The Blurb says “The Sun Also Rises is a classic example of Hemingway’s spare but powerful writing style. A poignant look at the disillusionment and angst of the post-World War I generation, the novel introduces two of Hemingway’s most unforgettable characters: Jake Barnes and Lady Brett Ashley. The story follows the flamboyant Brett and the hapless Jake as they journey from the wild nightlife of 1920s Paris to the brutal bullfighting rings of Spain with a motley group of expatriates. It is an age of moral bankruptcy, spiritual dissolution, unrealized love and vanishing illusions. First published in 1926, The Sun Also Rises is “an absorbing, beautifully and tenderly absurd, heartbreaking narrative…a truly gripping story, told in lean, hard, athletic prose” (The New York Times).

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NB All blurbs taken from NetGalley or Amazon.

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So…what do you think? Do any of these tempt you?

(And please don’t write any enticing reviews for at least the next 3 weeks…)

 

62 thoughts on “TBR Thursday 32…

  1. FictionFan – Thanks so much for the kind mention *blush.* And I do hope you’ll like Lost. I think Robotham is a very skilled writer, and it’s a corker of a read in my opinion. The Hemingway may not have made the list for your GAN quest, but I think that one’s a fine novel too. I’ll be interested to see what you think of both.

    • My pleasure, Margot! I think I will like it – I’ve thoroughly enjoyed the two books of his I’ve read so far. I’ve never read any Hemingway, so looking forward to it…with just a touch of apprehension!

  2. *laughing* 107! Unprecedented. You know, FEF, I think I’m the only one who ever detracts from your reading list! Well, sort of. I mean, my reviews are ripios.

    The last one is the most interesting! “Tenderly absurd…” fetched my interest! And I see you’re reading it right now.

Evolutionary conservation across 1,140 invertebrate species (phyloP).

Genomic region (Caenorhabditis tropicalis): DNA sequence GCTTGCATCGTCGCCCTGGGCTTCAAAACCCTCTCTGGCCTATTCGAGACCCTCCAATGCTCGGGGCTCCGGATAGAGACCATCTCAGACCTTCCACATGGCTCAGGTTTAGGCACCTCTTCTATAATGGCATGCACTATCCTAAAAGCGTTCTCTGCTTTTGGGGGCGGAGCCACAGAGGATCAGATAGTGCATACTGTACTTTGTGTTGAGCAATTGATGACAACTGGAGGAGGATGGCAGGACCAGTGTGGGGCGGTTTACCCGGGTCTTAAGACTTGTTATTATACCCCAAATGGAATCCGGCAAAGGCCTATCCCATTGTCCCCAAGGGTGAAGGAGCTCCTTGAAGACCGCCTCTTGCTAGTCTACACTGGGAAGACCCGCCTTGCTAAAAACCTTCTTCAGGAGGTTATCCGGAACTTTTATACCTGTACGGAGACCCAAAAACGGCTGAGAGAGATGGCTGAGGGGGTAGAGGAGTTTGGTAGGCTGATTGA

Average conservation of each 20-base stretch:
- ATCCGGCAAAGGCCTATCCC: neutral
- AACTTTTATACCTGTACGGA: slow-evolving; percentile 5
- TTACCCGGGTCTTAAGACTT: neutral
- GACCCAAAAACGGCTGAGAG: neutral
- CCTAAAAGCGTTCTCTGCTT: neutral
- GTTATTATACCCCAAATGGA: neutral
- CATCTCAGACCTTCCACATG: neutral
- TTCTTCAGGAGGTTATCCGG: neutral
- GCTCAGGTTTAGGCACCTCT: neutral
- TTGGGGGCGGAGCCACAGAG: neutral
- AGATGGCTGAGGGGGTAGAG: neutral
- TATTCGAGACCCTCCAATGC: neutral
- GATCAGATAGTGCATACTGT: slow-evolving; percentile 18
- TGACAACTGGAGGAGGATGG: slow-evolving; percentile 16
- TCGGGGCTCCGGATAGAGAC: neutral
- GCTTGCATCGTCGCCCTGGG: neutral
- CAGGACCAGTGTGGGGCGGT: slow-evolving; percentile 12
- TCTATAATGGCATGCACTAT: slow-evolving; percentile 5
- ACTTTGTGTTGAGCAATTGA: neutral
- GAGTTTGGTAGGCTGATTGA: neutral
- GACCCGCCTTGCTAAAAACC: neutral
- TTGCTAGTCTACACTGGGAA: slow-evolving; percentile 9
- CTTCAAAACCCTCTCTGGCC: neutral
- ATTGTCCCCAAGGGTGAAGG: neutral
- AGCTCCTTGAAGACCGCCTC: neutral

• How mean to laugh! And once I’ve added the HP books to your TBR, you won’t be far behind me. Hmm…somehow even your ripios have a way of ending up on my TBR though. I reckon maybe 8 or 9 books I’ve either read or have on my list are your fault…

      I’ve just started it – haven’t read enough to decide yet, but…could be good. Maybe. Have you read any Hemingway?

      • But you don’t know the deal yet! *laughs wickedly like FEF does all the time* Really? That many? Fabulous! I can’t believe I’m that unsuccessful at what I do! *growl*

        I read the one with the fish and that old guy. And I know someone who’s seen his house! Is this your first?

        • *trembles* Don’t keep me in suspense! You must tell me! *pauses dramatically, struck by a sudden and awful thought* Oh dear, if you start ripping fims, will I end up watching them too? Lego Man??? *cuts off electricity supply to home*

          It is my first! Did you enjoy the one you read? (The Old Man and the Sea?) Where’s his house?

          • I hope not. *laughing lots* Don’t do that to your poor house! We’ll ripio them so you don’t have to watch them. I think…that’s how it will work. Lego Man…might be good!

            I did. It was…different, for sure. (Yes, that’s it!) I think it’s in Key West.

            • Phew! I couldn’t handle it if I ended up qwith a TBW list too! That last sentence just makes no sense though…

              So far I haven’t decided what I think of The Sun Also Rises – hmm. Is that Florida? Heat and crocodiles?

          • That would be nice! *thinking about how we can do that* My sentence?!

            Let me know! Ripio it! Yes! And bugs. It’s horrid down there. They have lizards that just run around–like squirrels! It’s better up here. Too cold and rainy over in that Scotland, I hear.

            • No it would not!! Yes, the “Lego Man…might be good!” sentence – sounds like something Shnoddy might say after a long day in the sun.

              I will! (Unless I enjoy it…) Yeah, can’t understand why anyway would live in these hot, swampy places. *shudders and reaches for fresh ice lolly* We’re having a heatwave here at the moment – so they keep telling us anyway. About as hot as an average spring day where you are, I suspect…